“Turning the impossible to possible!”
October 31st, 2013 was not just another Halloween for me. While heading back from my break to Oak Hill Hospital in Brooksville, Florida, a vehicle struck my brand new car from behind, a blow that sent me spinning into the busy intersection. The same car barreled into me three more times and amidst the twisted metal and shattered glass I found myself in the back seat of my vehicle and I kept telling myself to wake up. I fought hard to open my eyes for a second. I had lost consciousness. I don’t even remember paramedics taking me out of the wreck. It was a miracle I was even alive. Just four days after my 29th birthday here I was about to start the biggest fight of my life.
The paramedics had determined the situation was grave and took me to a trauma unit. I didn’t understand what had happened and I thought this was just going to be a “Band-Aid job”. I arrived at the hospital with not a scratch or drop of blood on me. My parents were notified of my accident that very early morning and arrived shortly after. I’ll never forget my mom telling me everything was going to be okay. Doctors took us into a room and revealed the worst news anybody would ever want to hear. X-Rays and scans showed the horrific damage, my neck was fractured in multiple places from c4, c5, c6. My neck was hanging by a thread, three centimeters to be exact. I had to be taken into surgery immediately and the surgery lasted twelve hours, my neck had to fused by titanium rods and screws. I woke up from the surgery not being able to breathe on my own. I was surrounded by family but couldn’t speak. I couldn’t move a finger or toe. I was paralyzed on all four limbs. Doctors concluded I was now a quadriplegic and had told us I was not going to move anything from my neck down.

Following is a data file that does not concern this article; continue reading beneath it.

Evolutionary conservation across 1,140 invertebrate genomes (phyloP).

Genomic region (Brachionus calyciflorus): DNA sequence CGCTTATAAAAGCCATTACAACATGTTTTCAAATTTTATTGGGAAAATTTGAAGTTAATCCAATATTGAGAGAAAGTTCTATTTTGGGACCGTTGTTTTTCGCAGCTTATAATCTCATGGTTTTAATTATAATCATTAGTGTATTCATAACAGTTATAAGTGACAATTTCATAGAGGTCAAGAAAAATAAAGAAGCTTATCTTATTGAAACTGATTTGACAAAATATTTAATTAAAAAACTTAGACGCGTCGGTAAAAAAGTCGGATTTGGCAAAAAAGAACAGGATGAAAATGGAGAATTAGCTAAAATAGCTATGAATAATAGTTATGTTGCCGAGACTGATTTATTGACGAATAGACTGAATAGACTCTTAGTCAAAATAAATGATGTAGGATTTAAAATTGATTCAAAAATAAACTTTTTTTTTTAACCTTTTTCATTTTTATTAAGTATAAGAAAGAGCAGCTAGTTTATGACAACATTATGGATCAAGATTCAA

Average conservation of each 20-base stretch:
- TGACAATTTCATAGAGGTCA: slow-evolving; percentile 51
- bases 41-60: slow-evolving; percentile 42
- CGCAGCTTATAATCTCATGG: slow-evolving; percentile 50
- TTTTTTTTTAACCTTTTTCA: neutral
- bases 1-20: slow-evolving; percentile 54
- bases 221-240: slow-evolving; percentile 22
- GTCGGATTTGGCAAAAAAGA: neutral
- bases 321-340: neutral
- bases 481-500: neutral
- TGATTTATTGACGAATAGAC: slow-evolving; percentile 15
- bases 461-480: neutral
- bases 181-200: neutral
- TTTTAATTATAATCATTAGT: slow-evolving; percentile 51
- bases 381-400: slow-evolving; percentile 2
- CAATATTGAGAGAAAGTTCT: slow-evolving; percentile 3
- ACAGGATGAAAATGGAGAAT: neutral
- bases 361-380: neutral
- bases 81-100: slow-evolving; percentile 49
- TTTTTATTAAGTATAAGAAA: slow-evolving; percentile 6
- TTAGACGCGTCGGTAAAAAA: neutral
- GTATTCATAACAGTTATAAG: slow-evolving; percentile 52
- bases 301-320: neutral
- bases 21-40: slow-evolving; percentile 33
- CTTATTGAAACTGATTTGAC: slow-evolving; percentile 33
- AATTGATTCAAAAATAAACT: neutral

My family stayed by my side day and night. They prayed for me and even though I couldn’t speak I felt my heart in my throat and could feel that same feeling coming from family and friends. I laid in that bed in the intensive care unit for three months, but not one second was I ever alone. I wasn’t mad at anyone, I wasn’t mad at God, I wasn’t mad at the driver who rammed into to my car. I never got an apology but I had to forgive. It was the first thing I had to do to move forward. It took some time but the respiratory team got me to speak and slowly breathe on my own. Without the ventilator it would feel like I was drowning in a pool of water. I had to relearn how to breathe on my own again, one second would turn into five seconds. My first question I asked my doctors was if I was ever going to be able to walk again. The answer was crystal clear and that answer was no. I had a hard time accepting that and wanted to give up. My family never allowed me to give up or quit. No matter how hard or difficult it was they stood strong by my side.